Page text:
An appreciation to Marty (1955)
It seems that the legends of Hollywood are slowly fading and for the past few weeks it was filled with grief and shock,recently the industry was shocked by Peter O’Toole’s retirement from acting. It was still suffering from the shock of Ernest Borgnine’s passing.
To be frank I did not know that movie actually existed until I heard about Borgnine’s death and many acclaimed that Marty was perhaps the best acting role Borgnine have even taken. So I am pretty lucky to find this copy at the library and boy I came surprised. I was a little teary on the inside and I clapped at the end of the film. So I will flesh about why this film deserved to be in the same spot as the most famous counterparts in 1954.
1954-it was the year of the best Hollywood classics,you have the mystery of Hitchcock’s Rear Window,Marlon Brando’s acting in On The Waterfront (Remind me to watch this). For the arthouse films,we have Kurosawa’s Seven Samurai and Fellini’s heartwrenching La Strada. Yup it was great,but Marty stood out for me in a good way was its down-to earth story. Yes screenwriters always have that problem as seen in a conversation from Barton Fink (1991)
Charlie: I could tell you some stories…
Barton: Sure you could and yet many writers do everything in their power to insulate themselves from the common man, from where they live, from where they trade, from where they fight and love and converse and…
Barton: So naturally their work suffers and regresses into empty formalism and… well I’m spouting off again, but to put it in your language, the theatre becomes as phony as a three-dollar bill!
Charlie: Well I guess that’s a tragedy right there!
However Chayefsky managed to create the human emotion in his story,look at Marty-well he is no handsome smooth-talking Jimmy Stewart or jolly Gene Kelly. He is just a butcher who have insecurities with himself. We could relate at him in a personal level,sometimes I wonder if I am worthy of myself. That is what a screenwriter is supposed to do is getting the audience to cheer for the man. Even Chayefsky recalled in a memoir of conceiving Marty.
I set out in Marty to write a love story, the most ordinary love story in the world. I didn’t want my hero to be handsome, and I didn’t want the girl to be pretty. I wanted to write a love story the way it would literally have happened to the kind of people I know…
I want to say “Thank God” that they did not make the ending,a typical Hollywood “Happily Ever After” stuff. If they did the reunion of Marty and Clarie. It would not create such an impact to me. I would leave the place bitter-handed. Instead they leave the audience in suspense by Marty going to the phone booth at the restaurant and called Claire.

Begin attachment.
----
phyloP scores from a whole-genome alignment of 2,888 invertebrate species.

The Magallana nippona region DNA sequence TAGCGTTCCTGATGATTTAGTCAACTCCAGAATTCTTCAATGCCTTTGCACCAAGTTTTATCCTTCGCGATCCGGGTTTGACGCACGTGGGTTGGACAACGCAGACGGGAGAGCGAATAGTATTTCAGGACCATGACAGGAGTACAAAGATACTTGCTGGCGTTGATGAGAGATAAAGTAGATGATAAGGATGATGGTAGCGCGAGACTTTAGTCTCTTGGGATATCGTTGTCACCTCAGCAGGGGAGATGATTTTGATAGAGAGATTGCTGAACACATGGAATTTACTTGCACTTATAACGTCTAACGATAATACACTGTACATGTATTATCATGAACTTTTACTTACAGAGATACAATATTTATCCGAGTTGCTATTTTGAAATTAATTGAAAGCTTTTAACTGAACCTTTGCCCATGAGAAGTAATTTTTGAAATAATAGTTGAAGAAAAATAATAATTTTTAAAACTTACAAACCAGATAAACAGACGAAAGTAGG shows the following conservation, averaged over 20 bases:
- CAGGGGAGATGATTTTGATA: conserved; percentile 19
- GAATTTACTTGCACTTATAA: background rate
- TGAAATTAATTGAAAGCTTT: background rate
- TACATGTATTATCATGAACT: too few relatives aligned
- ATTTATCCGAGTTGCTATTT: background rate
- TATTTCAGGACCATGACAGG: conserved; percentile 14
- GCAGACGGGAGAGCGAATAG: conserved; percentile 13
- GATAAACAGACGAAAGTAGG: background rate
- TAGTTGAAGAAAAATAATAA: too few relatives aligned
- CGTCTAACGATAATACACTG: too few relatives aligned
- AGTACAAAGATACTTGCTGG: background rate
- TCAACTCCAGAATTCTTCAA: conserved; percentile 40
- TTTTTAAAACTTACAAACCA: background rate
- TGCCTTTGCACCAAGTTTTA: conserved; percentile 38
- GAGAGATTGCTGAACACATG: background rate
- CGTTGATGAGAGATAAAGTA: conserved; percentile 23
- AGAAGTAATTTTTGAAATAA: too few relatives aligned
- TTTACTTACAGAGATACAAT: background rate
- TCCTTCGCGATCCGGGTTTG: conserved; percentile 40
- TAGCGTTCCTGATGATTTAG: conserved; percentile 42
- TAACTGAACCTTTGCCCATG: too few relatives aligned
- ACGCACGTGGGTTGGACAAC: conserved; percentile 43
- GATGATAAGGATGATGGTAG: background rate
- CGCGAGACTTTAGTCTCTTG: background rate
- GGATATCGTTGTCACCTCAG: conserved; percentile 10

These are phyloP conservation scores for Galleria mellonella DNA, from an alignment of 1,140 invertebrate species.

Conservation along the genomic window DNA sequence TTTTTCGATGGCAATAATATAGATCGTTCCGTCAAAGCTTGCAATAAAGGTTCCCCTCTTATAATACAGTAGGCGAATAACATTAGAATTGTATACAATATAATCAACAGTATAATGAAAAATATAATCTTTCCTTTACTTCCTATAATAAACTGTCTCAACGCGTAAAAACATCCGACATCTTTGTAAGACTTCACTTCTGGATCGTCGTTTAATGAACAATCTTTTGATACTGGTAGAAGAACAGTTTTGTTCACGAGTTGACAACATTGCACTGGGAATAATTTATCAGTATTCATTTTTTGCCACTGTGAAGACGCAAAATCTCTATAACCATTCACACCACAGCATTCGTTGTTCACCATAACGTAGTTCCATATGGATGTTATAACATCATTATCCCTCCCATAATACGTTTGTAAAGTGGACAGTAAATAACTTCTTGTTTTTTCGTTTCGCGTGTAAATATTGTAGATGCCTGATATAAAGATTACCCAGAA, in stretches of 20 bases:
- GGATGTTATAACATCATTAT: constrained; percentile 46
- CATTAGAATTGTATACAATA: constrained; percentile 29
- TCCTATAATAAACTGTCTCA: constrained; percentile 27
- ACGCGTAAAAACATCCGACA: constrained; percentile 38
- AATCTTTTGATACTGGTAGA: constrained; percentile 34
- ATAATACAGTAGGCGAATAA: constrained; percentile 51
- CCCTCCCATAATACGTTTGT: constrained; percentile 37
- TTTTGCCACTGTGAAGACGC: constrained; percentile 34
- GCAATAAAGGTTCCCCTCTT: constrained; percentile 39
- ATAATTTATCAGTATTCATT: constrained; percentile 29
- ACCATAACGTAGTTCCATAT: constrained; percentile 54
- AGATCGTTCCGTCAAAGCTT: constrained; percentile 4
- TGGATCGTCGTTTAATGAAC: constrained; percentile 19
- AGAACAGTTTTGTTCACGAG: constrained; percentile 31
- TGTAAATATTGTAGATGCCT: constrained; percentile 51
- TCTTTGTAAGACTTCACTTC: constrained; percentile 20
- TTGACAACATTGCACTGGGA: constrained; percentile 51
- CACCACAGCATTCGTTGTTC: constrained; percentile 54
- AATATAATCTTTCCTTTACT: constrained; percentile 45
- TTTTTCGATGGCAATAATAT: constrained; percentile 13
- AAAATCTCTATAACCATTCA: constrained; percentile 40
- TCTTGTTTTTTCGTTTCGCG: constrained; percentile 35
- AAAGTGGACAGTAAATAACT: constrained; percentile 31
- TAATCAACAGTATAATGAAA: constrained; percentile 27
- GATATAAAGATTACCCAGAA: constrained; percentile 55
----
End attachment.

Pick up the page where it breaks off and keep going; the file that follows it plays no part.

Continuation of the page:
Borgnine is brilliantly executed the part of Marty so nicely,he just got that face and emotion to portray the ‘common man’ so loevly. To me the golden moment was when he confessed to Claire (Betsey Blair) that he loved her. It was that expression of such happiness and yet sorrow that was frickin’ beautiful.
The theme of relationships was beautifully executed,it shows how afraid we are to leave our parents’ insight after we are married whenever it was negative like Thomas reculantly kicked his mother out,or Claire’s fear for her father’s wellbeing. The reason why Marty does not want to marry as he was afraid to commit to a relationship. It was that push of the objection of friends and family that he wanted to pursue Claire.
Of course may I add that it won 4 Oscars for 1955 Academy awards including Best Actor? I also added that it was added to the archives in 1994.I feel that the reason why it was not appreciated because it was overshadowed by its most famous counterparts like “Rear Window” or “La Strada” because of its simplicity . Or perhaps it may not stay well in the test of time? I am surprised that it was not that well-received because it was so relatable and the script is amazing.
I find it hard to conclude about its appeal but I found this quote from the article “Andy Griffith and Ernest Borgnine: Remembering each of their greatest performances. One of them may be the most startling Hollywood movie you’ve never seen”
The beauty of Marty is that Ernest Borgnine made you believe that one man’s impetuous decision to splurge on a taxi cab could be nothing less than a soul reborn.
It was perhaps Borgnine’s performance that could transform the simplistic story to something endearing and perhaps we should take that time to appreciate that little gem.
RIP Ernest Borgnine-1917-2012